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2015 Center for Fiction First Novel, Edmund White Debut Fiction Award, 

Brooklyn Eagles Literary Prize & the

First Selection for the First Lady of NYC Chirlane McCray's Gracie Book Club & Bustle's American Woman Book Club.

For as long as she can remember, Ella has longed to feel at home. Orphaned as a child after her parents’ murder, and afflicted with hallucinations at dusk, she’s always felt more at ease in nature than with people. One summer, when Ella returns home from college, she discovers her cousin's friend Maya—an Islamic cleric’s runaway daughter—asleep in her bedroom.  As the girls have a summer of clandestine adventure and sexual awakenings, her Uncle Anwar—owner of a popular botanical apothecary—has his own secrets, threatening his thirty-year marriage. But when tragedy strikes, the Saleems find themselves blamed. To keep his family from unraveling, Anwar takes them on a fated trip to Bangladesh, to reckon with the past, their extended family, and each other.

Bright Lines is the most daring, emotionally dense work I’ve ever read by a debut novelist. I can’t remember the last time a novel kept me breathless, wandering and reconsidering the decisions of my own life. Tanwi Nandini Islam has created a fictive world where race, place, desire, violence and deception beautifully cling to nearly every page, and really every part of her Brooklyn and Bangladesh. She is completely unafraid of insides and outsides of the characters she’s created. I dreamt about Ella and Anwar for weeks long after I finished the book. I’m sure the characters here, and the actual range of Islam’s talent will wonderfully haunt readers for a lifetime. Bright Lines is brilliant and absolutely soulful.” —Kiese Laymon, author of Long Division

"The joys of this book are many, and I loved in particular the complexity of its characters and the beauty of its landscape."—Laila Lalami, Author of The Moor's Account

"Tanwi Nandini Islam’s debut novel Bright Lines is a robust, multi-voiced story spanning from Brooklyn to Bangladesh and back; she introduces us to South Asian American characters we’ve never seen before."Neelanjana Banerjee, LA Review of Books

“A Brooklyn-by-way-of-Bangladesh Royal Tenenbaums. A pot-tinged, PTSD Muslim Sesame Street. With sex. Hallucinations, hijabs and handlebars on the always-busy Atlantic Avenue. The New York sense of place inBright Lines rivals the recent memory of Teju Cole’s Open City.”The Denver Post
“Tanwi Nandini Islam makes waves with her debut novel, which traverses from Bangladesh to Brooklyn exploring the secrets of three young women.Time magazine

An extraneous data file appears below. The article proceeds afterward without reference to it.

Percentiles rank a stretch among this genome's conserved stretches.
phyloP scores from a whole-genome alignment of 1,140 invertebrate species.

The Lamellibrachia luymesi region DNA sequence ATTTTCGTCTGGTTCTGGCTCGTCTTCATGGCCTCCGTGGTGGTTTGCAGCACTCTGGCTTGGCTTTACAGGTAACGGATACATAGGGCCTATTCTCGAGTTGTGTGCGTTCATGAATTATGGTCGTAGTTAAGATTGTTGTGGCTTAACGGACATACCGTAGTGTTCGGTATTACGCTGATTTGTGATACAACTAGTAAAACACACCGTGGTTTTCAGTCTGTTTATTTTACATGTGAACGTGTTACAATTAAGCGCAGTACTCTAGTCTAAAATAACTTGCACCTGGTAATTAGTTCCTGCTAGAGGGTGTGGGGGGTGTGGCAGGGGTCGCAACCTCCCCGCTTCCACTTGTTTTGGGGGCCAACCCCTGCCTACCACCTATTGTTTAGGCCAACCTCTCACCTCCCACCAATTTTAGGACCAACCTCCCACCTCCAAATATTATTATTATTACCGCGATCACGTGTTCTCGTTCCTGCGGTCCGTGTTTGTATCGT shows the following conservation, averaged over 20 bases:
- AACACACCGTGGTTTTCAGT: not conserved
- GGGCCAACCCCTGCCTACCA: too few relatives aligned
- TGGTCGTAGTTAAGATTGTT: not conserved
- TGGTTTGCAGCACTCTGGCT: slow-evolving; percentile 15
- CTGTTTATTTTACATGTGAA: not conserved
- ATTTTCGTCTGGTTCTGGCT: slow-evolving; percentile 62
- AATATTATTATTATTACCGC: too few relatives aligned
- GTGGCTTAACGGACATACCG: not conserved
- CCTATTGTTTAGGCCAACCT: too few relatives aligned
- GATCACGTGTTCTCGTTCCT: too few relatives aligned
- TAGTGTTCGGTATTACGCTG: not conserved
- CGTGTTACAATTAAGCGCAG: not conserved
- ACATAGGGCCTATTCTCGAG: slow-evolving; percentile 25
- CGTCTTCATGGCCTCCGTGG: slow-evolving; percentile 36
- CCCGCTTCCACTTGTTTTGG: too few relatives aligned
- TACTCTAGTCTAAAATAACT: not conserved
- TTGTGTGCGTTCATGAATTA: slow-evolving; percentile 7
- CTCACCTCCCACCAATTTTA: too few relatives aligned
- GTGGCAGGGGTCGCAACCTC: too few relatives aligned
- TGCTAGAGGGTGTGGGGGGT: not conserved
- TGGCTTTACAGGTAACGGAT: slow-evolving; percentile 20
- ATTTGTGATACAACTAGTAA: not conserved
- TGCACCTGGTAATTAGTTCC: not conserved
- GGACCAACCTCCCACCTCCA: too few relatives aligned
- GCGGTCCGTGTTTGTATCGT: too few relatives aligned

“The miracles in Bright Lines are the understated moments of family telepathy. . . . An understated queer coming-of-age, a study of how much work it is to be a family, and a snapshot of a disappearing Brooklyn, set against the ghosts of the past, and a search for home.”

“Tanwi Nandini Islam has given Zadie Smith’s White Teeth an American cousin where the characters of Bangladeshi origin are situated in America (Brooklyn to be exact) and not London. It’s a story of immigrants and their children, family secrets, and feeling like a stranger in a place you’re told is home. It’s a damn fine first book–easily one of the best debuts of the year.”Jason Diamond, Electric Literature

“Lush and vibrant, Tanwi Nandini Islam comes rushing out of the gate with her debut that has a lot of things (great characters, family story, history), but it’s her descriptions of Brooklyn streets and then the effortless move away to a place far away that shows this is a young writer who can control a story with the ease of a tested veteran.”—Vol. 1 Brooklyn

“A brave, honest look at what it was like to be an 18-year-old Brooklynite in 2003, the daughter of Bangladeshi immigrants, teetering somewhere between innate rebelliousness and respect for heritage. Islam is an intuitive and inventive writer, and her story, which bounces between Brooklyn and Bangladesh, is wholly original. Don’t miss it.”

“A wonderful debut. . . . The beauty of this novel is that it perfectly merges fascinating narrative, honest characters, and the rich history and culture of Bangladesh with the juxtaposition of Bangladesh’s past and future and of that country with America, adding to the reading pleasure.”—Library Journal (starred review)

“Every detail in this rich novel is evocative of transformation. . . . A sensitive and subtle exploration of the experience of gender nonconformity across cultures. . . . A transcontinental, transgenerational tale of a family and its secrets.”—Kirkus Reviews

“Islam depicts lush Bangladesh and a gritty Brooklyn very well, and she’s at her strongest when following the free-spirited young women. The characters’ halfhearted feelings toward their Muslim identities provide an original and intriguing backdrop for their misadventures.” —Publishers Weekly

“Islam presents an unusual, involving, and evocative rites-of-passage tale enriched by multicultural, intergenerational, and gender-role conflicts and questions.”—Booklist

“Whether it’s entirely fictional or not (and I really don’t care) the New York City of Tanwi Nandini Islam’s novel is the one I want to live in! What a radiant, abundant, worldly, sharp and spirited novel! And what a good and powerful imagination, heart and soul seems to have produced it. Bright Lines is very special.”—Francisco Goldman, author of Say Her Name

“Tanwi Nandini Islam is among an emerging generation of American writers giving voice to people, places, and concerns that have escaped the notice of the mainstream. Such is the range of her talent that in her first novelBright Lines, Islam shows us two locales, Brooklyn and Bangladesh, that are as varied and vibrant as they are restrictive and horrible, no small achievement. Hats off!”—Jeffery Renard Allen, author of Song of the Shank